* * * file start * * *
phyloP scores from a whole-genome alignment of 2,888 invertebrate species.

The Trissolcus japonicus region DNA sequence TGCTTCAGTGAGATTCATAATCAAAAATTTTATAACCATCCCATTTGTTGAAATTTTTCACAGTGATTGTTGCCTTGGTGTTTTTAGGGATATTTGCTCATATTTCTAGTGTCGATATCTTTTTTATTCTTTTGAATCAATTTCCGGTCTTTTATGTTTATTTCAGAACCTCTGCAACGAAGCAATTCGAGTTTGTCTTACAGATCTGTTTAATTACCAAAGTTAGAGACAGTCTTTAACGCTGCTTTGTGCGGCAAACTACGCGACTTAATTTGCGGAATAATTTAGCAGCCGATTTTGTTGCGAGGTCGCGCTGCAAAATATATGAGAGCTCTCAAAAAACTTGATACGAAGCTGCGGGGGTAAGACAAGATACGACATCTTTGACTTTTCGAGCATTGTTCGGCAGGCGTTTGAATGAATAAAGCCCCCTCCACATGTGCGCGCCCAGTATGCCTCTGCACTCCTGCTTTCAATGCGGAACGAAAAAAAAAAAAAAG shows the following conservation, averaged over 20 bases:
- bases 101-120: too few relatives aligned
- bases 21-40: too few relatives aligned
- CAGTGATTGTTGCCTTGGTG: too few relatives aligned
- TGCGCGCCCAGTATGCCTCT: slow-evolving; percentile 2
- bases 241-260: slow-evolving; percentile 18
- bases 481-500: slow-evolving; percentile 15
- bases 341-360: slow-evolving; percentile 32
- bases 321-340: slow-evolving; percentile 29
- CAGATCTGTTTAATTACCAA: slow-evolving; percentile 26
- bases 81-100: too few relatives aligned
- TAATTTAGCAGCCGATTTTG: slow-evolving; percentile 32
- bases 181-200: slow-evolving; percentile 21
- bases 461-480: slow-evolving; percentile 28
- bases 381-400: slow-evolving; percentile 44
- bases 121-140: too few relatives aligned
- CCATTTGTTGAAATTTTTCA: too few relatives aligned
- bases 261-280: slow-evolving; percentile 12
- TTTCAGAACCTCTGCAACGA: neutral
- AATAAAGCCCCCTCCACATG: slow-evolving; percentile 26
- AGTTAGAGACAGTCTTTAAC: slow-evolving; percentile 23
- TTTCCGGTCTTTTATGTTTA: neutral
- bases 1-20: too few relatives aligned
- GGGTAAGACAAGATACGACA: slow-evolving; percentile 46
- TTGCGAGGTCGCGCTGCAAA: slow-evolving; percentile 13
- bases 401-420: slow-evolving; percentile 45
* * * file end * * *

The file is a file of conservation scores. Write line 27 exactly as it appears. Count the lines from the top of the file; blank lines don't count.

- bases 401-420: slow-evolving; percentile 45